Name Last Update
.gitmodules Loading commit data... Loading commit data...
my_lib @ 417a62908d9

This is the parent that uses "git submodule".

Here's how you can re-trace the demo given at utviklerlunsj.

First, make yourself a directory and clone the repository into it:

git clone .

Now reset your working copy of this repository to the commit right before we added the submodule:

git reset --hard 375c69b8e9ffb36b79c0d7cc0121d622c5b169aa

Okay, now there shouldn't be any my_lib. Let's make ourselves a branch in order to not mess up the master branch:

git checkout -b YOU_CHOOSE

Now add my_lib as a submodule:

git submodule add my_lib
git status # shows new metadata file .gitmodules and new *file* my_lib
git commit -m "[parent_with_submodule] added my_lib submodule"

After committing, we can inspect what git actually did:

git show # all changes in last commit, note that git doesn't save the contents of my_lib but rather a reference to a commit SHA
git cat-file -p HEAD^{tree} # this is (some of) what git actually stored in the last commit. Note the special "type" of my_lib - if it was a file, it would be "blob", if it was a directory, it would be "tree".

You'll find that in the directory 'my_lib', you are in a different repository:

git remote -v # shows that origin is "parent_with_submodule"
cd my_lib
git remote -v # shows that origin is "my_lib"
cd ..

The outputs of 'git log' and 'git status' will differ as well.

Now do some random change in my_lib and commit it. When you then do a 'git status' in parent, it will show that my_lib has changed ("new commits"). 'git diff my_lib' will show the change to the referenced commit SHA.

Now we will deliberately do something awful and commit parent and push it to origin.

git add my_lib
git commit -m "new version of my_lib"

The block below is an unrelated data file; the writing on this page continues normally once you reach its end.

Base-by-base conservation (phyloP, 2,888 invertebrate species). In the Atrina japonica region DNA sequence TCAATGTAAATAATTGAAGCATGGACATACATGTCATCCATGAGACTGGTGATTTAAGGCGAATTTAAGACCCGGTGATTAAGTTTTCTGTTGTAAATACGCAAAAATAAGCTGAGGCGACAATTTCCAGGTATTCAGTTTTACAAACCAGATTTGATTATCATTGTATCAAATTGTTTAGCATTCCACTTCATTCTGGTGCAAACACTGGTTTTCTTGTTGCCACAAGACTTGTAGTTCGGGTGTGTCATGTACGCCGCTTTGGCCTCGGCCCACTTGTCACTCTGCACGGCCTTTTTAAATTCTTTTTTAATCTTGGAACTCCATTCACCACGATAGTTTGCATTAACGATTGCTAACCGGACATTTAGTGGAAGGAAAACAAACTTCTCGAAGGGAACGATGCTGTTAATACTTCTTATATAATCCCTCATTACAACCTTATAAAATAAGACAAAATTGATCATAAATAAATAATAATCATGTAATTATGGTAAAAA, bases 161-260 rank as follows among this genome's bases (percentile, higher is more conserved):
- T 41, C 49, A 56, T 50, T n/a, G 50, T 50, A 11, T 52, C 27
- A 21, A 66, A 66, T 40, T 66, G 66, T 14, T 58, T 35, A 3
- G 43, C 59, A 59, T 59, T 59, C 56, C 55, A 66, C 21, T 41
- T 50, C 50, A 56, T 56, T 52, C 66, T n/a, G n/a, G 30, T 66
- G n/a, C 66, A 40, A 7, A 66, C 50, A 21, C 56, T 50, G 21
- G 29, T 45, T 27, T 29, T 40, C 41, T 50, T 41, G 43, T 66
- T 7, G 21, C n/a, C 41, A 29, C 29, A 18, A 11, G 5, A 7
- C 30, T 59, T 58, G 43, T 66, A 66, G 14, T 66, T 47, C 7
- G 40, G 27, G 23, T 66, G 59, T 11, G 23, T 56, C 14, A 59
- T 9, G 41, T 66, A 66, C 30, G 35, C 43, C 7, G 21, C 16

git push --set-upstream origin YOUR_BRANCH_NAME

Now what do you think will happen when somebody wants to clone that? Let's try:

cd ..
mkdir temp_clone
cd temp_clone
git clone -b YOUR_BRANCH_NAME --recursive .

Notice the '--recursive' option? You have to do that in order to not only clone parent, but also all submodules of parent. Yes, you and your users will forget about that constantly. This is the biggest headache with submodules. But there's another. Check this at the end of the output:

fatal: reference is not a tree: 5870fc7691231edf23517055b09768e00e123bf7
Unable to checkout '5870fc7691231edf23517055b09768e00e123bf7' in submodule path 'my_lib'

(Your hash will differ). Git couldn't clone the referenced commit of my_lib because it did not find it. And that is because we did not push (i.e. publish) our changes to my_lib before we published our changes to parent. Always push children before you push parent in order to make sure that the published parent always points to commits of children that are already published..

So here's how we fix this: push the child, then update the submodules in our temporary working copy. Pushing the child is easy, here's how you pull and update submodules in temp_clone:

git submodule update --init --recursive

That command clones submodules if they haven't been cloned yet, and it pulls a new commit when parent's reference has changed. So that command is what you also have to do after every 'git pull' of parent. This is the second big headache with submodules: you have to remember to update the submodules after 'git pull'.

But that's basically it, now you know how submodules work. Delete your branch now so that there is no pollution on

git push origin --delete YOUR_BRANCH_NAME

Finally, you can delete temp_clone.